Biden Wants to Make Community College Free. It's a Terrible Idea | Opinion

Nobel prize-winning economist Milton Friedman famously quipped that there's no such thing as a free lunch. Someone should let President Biden in on this bit of wisdom.

The president's new $1.8 trillion "American Families Plan," which he touted in Wednesday night's address to a joint session of Congress, includes a proposal to make two years of community college "free" for all Americans. Of course, this really means that taxpayers will pay for your associate's degree, to the tune of $109 billion. As Friedman noted, there's no way to get anything without something in exchange, so we have to weigh any benefits from Biden's proposal against the costs.

And the cost-benefit analysis for "free" community college fails. Miserably.

For one, Biden wants to spend billions of taxpayer dollars on a solution to a problem that doesn't exist. While tuition prices at four-year colleges are indeed absurdly high (you can in large part thank federal meddling for that), community college remains quite affordable. According to the College Board, the sticker tuition price at the average two-year public community college for an in-district student is $3,770. But it's even less than that for students who qualify for existing grants and financial aid, which cover nearly all the expenses.

How can anyone look at these figures and seriously conclude that community college isn't financially accessible? Any taxpayer dollar spent funding "free" tuition at community colleges is better spent addressing more urgent problems or, better yet, left in the taxpayer's own wallet to begin with.

But there's an even bigger problem with free community college schemes than their inefficient use of taxpayer money. Biden's plan would likely worsen the already abysmal graduation rates and academic outcomes plaguing many of our two-year colleges.

According to the National Center for Education Statistics, less than four in 10 students who enter community college ultimately graduate with an associate's degree within six years. That's right: Roughly 60 percent of students end up dropping out or otherwise not completing their education.

Does that sound like a good taxpayer investment to you?

joe biden black voters 100 days
Black organizers gave President Joe Biden's first 100 days in office a B and a C-, largely because of his lack of progress on voting rights and police reform. Biden makes remarks in response to the verdict in the murder trial of former Minneapolis police officer Derek Chauvin at the Cross Hall of the White House April 20 in Washington, D.C. Doug Mills-Pool/Getty Images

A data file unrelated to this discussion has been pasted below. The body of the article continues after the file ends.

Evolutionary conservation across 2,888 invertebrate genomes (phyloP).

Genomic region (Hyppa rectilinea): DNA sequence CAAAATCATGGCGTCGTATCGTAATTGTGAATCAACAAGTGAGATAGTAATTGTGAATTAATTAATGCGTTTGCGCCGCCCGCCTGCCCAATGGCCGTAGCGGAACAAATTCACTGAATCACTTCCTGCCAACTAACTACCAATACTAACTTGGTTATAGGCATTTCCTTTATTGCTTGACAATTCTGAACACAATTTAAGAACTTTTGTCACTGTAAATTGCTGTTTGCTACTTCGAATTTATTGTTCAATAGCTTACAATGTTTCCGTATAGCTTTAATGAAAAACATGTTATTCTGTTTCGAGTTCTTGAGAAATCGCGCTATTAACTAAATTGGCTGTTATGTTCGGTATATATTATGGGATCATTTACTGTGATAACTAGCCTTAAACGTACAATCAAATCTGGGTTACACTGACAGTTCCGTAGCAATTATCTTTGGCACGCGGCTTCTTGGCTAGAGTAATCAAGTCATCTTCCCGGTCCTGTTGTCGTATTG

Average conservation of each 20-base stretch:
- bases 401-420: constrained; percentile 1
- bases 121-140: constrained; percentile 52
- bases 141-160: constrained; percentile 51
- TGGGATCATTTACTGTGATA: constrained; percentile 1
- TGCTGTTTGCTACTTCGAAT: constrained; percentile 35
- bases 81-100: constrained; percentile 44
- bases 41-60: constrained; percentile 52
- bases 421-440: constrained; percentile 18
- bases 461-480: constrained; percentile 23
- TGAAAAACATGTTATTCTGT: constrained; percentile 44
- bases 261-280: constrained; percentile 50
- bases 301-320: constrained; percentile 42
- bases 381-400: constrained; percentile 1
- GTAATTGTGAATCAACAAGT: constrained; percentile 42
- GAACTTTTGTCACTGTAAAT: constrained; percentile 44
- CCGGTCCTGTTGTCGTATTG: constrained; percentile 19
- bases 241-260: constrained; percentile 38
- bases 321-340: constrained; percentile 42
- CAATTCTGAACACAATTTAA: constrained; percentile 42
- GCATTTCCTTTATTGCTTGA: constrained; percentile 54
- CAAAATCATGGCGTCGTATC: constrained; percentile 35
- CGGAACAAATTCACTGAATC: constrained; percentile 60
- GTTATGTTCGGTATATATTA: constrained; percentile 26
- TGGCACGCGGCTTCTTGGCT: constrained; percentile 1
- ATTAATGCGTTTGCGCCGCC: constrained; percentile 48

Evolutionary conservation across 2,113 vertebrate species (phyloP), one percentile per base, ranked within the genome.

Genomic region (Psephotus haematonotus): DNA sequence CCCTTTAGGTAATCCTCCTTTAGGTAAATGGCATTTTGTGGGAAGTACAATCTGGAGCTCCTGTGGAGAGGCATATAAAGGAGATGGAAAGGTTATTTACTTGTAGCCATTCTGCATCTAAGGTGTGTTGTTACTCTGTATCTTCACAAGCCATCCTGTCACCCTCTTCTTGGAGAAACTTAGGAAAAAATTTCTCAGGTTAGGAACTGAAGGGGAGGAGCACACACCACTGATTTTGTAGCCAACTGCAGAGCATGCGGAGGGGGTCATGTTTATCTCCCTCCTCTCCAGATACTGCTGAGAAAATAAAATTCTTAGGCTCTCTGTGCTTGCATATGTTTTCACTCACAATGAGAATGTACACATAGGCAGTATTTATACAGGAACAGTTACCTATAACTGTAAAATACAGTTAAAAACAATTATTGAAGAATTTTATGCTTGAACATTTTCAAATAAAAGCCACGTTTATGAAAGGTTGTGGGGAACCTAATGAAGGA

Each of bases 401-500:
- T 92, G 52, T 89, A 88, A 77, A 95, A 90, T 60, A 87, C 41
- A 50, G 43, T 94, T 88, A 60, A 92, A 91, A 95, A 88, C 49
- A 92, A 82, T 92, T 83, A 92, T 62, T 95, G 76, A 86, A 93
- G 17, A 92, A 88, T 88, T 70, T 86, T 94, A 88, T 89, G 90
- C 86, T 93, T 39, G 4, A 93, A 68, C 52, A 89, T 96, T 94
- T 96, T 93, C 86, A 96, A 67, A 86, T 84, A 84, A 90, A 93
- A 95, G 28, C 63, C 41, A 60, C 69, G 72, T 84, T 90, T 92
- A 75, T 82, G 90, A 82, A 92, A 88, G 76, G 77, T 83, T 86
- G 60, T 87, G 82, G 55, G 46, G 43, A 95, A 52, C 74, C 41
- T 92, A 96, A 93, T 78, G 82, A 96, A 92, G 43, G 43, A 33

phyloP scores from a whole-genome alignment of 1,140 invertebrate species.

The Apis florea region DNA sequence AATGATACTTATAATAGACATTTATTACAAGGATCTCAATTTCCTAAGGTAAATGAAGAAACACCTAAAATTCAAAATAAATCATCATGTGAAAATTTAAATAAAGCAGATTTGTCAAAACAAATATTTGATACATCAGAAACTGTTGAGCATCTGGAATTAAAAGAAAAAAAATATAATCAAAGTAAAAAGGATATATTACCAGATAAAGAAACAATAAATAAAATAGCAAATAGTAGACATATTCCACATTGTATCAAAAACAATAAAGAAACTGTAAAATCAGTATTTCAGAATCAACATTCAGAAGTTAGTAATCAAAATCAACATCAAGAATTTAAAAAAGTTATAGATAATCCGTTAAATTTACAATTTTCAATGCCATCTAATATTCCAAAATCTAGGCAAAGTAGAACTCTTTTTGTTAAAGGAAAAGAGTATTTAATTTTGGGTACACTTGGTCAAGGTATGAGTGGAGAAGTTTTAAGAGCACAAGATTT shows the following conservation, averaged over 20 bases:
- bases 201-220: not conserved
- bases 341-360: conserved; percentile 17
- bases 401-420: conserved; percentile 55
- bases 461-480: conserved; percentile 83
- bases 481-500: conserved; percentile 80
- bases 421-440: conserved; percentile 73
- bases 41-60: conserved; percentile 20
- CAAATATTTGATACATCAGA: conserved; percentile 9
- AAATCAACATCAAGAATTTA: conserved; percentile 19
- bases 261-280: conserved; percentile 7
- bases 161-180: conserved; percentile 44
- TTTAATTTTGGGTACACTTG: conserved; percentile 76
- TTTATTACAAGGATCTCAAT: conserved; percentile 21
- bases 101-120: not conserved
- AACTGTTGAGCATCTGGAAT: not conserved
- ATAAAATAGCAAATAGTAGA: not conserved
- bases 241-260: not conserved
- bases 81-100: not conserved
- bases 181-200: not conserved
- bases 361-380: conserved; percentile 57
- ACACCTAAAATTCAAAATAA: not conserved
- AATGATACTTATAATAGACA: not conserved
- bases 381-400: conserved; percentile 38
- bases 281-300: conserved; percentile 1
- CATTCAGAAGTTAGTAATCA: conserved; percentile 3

And there's reason to think that bringing in blank checks from Uncle Sam could actually worsen poor academic outcomes; making community college free with no change to the four-year system would lure a small but not insignificant number of students away from pursuing bachelor's degrees into lower-performing two-year schools that typically see worse outcomes for graduates.

Meanwhile, research shows that college students with financial "skin in the game" tend to work harder and get better grades. (Although it does paradoxically show that parental support somewhat improves graduation rates.) Still, the plight of community college students wouldn't truly be helped by encouraging academic standards to slip even lower.

Some proponents of taxpayer-funded community college would inevitably argue that it would build human capital and stimulate economic growth. In other words, taxpayer money would get a good return on investment. But is that actually the case?

Economics professor Richard Vedder doesn't think so. Greater community college attendance is more likely to reduce than enhance economic growth, he explained in Forbes. "Raising taxes on private sector earnings to fund colleges lowers growth because the output reduction associated with higher taxes on the highly efficient and market-directed competitive private sector is far greater than any positive effects of more education administered by less efficient and market disciplined higher education providers," writes Vedder.

The economic argument for "free" community college schemes doesn't add up. But there's one final, fundamental objection to the plan: College students are legal adults, and pursuing a degree is an investment decision they make to earn more money in the future. Because community college is, in fact, already affordable, it's perfectly reasonable to expect young adults to pay for their advanced education themselves, not stick taxpayers with the bill. That would include the millions of taxpayers who have no college degree at all, incidentally.

President Biden may earnestly believe that government investment in "free" community college would help more Americans find a path to success. But it's easy for politicians to spend other peoples' money. For actual taxpayers, the cost-benefit analysis on subsidizing community college just doesn't make sense.

Of course, there are plenty of things the government could do to help poor people and expand opportunity to more Americans. Politicians could instead fund school choice programs and give families the freedom to choose the best public or private K-12 education option for their child. This would boost test scores, graduation rates, and other educational outcomes that help set students up to land college scholarships and reach higher on the economic ladder. Or, we could use the billions in revenue Biden wants to spend on community college to reduce payroll taxes that erode working families' paychecks and undermine their ability to send their kids to college.

Expanding opportunity is a noble goal. But the cost-benefit analysis on subsidizing community college just doesn't make sense.

Brad Polumbo (@Brad_Polumbo) is Policy Correspondent for the Foundation for Economic Education.

The views in this article are the writer's own.